entering the tree via cuts.
The pruning of fruit trees influences the growth and
shape of the tree and the quantity of fruit it produces.
If left unpruned, the trees will become too big and
tangled to comfortably and safely harvest the fruit
with too much unproductive growth around it.
The overall objectives of pruning a fruit tree in
summer include --
• Maintaining the tree in healthy condition and a
manageable shape and size.
• Promoting heavy and regular bearing.
• Improving the size, colour and quality of the fruit.
• Removing any diseased or dead material from the
• Enabling operations, such as harvesting, spraying
and pruning, to be carried out.
Summer pruning also increases the airflow around
the fruit and allows more direct sunlight to reach the
centre of the tree. Lack of airflow and sunlight slows
the fruit ripening process and can increase the risk of
It can also encourage trees to set more flower and
fruit buds and fewer leaf and branch buds, allow fruit
to be picked more easily, reduce the amount of winter
pruning that may be required and make it easier to
put netting over the trees to protect the ripening fruit
from bird attacks.
- DAVID EAST
benefits of program
Lopper long-handled pruning shears
require two hands to bring additional
leverage to bear for cutting branches up
to 75mm in diameter.
Loppers also come in hook and blade
and anvil styles and are useful for
pruning hard-to-reach or unwanted
Pole pr uners are handy for high work,
especially in places where using a ladder
could be considered dangerous.
They are generally recommended for
cutting dead wood of more than 25mm.
For branches greater than 25mm in
diameter, a pruning saw (not a
carpenter's saw) is recommended.
Pruning saws have cur ved blades
designed to cut on the pull strokes and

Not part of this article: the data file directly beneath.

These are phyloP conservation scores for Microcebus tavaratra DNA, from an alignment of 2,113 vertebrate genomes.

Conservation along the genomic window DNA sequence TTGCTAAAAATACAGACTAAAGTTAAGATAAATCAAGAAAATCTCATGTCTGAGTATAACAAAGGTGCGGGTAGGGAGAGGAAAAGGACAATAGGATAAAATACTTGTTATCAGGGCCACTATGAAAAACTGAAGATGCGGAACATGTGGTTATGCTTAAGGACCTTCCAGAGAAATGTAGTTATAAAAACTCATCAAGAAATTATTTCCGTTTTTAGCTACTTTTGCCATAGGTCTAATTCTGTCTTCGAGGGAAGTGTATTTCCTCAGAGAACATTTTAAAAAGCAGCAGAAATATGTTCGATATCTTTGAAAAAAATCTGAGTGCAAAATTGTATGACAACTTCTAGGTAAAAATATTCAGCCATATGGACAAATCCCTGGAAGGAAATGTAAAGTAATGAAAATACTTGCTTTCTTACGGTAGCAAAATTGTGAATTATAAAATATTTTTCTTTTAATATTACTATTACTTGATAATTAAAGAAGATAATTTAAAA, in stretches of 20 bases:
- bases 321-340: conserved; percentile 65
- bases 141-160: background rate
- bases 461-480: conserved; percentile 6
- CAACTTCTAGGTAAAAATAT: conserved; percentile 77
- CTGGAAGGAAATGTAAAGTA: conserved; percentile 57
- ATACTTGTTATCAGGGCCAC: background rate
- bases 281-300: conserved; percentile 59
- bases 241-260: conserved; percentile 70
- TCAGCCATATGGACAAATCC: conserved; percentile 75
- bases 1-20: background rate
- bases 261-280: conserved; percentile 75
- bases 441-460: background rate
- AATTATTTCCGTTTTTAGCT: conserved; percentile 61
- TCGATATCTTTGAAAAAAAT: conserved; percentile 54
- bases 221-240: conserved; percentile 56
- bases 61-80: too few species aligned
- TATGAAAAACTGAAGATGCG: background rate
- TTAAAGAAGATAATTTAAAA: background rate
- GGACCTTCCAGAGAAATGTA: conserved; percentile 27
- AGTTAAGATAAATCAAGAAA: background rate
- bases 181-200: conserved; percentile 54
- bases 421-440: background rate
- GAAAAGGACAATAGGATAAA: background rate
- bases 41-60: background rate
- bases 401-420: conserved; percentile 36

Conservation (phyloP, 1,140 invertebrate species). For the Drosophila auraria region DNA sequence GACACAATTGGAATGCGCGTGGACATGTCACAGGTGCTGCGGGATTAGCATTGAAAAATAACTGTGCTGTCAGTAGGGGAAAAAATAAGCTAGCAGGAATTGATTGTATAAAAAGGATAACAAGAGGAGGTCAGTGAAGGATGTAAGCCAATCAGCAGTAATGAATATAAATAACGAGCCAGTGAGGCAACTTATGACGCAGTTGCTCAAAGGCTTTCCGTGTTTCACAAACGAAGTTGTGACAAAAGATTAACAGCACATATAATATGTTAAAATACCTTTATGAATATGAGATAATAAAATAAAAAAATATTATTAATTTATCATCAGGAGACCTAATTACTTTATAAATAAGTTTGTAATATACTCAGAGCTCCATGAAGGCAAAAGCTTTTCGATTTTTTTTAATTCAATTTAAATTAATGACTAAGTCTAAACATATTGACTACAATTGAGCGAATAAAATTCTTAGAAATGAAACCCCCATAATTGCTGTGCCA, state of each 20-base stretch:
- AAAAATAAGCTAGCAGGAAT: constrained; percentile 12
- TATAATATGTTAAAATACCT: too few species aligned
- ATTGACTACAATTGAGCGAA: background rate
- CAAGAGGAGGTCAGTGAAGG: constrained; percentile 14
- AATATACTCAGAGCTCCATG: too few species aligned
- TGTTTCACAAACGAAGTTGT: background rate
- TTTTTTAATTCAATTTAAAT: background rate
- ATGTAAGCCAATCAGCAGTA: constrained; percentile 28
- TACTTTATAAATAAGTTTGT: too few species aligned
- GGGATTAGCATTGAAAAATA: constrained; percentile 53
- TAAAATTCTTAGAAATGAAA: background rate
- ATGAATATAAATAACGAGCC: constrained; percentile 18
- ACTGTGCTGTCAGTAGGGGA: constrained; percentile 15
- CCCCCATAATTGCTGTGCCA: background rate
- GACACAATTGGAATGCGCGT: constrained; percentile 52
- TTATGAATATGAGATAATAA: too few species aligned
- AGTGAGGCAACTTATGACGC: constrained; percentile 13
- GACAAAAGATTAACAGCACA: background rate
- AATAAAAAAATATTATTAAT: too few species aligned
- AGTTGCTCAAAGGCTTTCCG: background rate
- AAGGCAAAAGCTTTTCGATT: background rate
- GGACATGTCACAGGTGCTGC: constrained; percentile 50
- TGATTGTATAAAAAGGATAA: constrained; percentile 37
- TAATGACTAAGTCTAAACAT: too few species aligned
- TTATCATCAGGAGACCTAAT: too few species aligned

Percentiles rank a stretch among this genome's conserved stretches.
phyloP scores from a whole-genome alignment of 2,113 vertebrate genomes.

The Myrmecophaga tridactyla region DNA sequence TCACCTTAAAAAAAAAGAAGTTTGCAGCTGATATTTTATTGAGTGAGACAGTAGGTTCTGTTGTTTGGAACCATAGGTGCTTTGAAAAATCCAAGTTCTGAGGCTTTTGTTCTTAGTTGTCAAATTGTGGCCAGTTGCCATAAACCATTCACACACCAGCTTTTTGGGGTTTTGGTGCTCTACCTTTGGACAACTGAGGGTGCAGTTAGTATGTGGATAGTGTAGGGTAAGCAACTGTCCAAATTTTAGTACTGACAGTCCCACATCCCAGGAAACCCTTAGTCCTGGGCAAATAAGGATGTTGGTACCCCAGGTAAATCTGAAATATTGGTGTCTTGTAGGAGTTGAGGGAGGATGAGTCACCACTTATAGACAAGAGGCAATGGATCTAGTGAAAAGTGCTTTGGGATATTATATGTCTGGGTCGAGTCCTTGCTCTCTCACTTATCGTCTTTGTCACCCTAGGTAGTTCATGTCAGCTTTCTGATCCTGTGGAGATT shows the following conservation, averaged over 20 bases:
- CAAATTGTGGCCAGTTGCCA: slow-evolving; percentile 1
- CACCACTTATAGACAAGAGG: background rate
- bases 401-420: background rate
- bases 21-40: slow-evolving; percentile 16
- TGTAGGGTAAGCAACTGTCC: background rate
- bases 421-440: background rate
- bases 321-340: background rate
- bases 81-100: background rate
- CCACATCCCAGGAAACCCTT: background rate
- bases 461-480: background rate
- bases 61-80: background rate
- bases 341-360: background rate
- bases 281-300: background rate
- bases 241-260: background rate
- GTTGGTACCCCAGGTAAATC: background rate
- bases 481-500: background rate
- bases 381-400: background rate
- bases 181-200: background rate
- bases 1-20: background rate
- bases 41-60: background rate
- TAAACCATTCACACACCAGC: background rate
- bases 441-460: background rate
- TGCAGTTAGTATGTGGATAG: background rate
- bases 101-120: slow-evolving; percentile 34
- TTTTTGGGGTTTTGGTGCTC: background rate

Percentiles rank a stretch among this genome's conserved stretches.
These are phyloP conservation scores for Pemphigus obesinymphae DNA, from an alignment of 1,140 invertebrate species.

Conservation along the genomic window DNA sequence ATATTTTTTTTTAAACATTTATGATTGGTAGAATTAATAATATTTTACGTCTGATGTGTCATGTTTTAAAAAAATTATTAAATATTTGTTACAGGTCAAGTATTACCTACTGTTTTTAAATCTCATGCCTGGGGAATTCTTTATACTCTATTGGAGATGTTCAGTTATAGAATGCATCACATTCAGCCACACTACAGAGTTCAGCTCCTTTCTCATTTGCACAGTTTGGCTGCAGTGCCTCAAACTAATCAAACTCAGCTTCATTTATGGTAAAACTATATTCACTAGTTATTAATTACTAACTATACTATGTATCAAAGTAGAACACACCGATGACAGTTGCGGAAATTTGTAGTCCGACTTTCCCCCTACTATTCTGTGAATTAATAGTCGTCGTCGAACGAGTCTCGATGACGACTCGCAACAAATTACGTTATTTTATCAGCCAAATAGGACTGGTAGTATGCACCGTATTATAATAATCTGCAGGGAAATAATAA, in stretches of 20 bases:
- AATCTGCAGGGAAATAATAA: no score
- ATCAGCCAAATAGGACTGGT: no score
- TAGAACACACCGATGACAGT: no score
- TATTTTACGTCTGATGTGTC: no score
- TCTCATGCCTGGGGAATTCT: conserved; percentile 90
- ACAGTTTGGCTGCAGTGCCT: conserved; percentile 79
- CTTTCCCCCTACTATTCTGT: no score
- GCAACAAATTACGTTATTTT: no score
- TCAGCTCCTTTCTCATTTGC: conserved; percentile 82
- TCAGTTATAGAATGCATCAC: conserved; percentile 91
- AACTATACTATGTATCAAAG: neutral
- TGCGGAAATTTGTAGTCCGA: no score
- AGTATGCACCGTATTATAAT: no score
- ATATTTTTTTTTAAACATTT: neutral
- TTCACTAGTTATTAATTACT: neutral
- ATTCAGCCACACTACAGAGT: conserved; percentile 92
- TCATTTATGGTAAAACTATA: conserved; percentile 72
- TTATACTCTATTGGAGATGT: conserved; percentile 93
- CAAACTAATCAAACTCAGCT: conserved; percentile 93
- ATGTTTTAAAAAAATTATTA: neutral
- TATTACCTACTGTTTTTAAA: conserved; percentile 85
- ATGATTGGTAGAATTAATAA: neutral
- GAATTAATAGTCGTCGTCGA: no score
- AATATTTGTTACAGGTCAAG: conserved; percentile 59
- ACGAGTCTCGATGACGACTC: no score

can also be purchased with 'raker' teeth.
Just as important as buying the best
pruning equipment available, it is
equally important to maintain it in top
working condition by regularly
sharpening the blades, taking care to
maintain the original angle of bevel on
After each use, pruning tools should
be cleaned and wiped over with an oily
Kerosene or some other solvent will
quickly remove unwanted sticky residue
saps from the cutting blades.
The most important features of a
good cutting tool are -
• Cutting performance: ability to keep
its edges and cut cleanly with minimal
• Ergonomics: lightweight and well
balanced to minimise stain on the
users hand, wrist, muscles and tendons
• Durability and maintainability: best
quality tools last longer and are
generally backed up by a full range of
replacement parts such as cutting
Other points to watch out for --
• Forged handles offer better strength
and durability than non-forged
handles which are cheaper to buy, but
their weaker molecular bonds make
them more prone to breakage.
• Plastic handles on secateurs generally
indicate the quality of the tool itself
and these grips are less durable in the
long term and will weaken from ultra-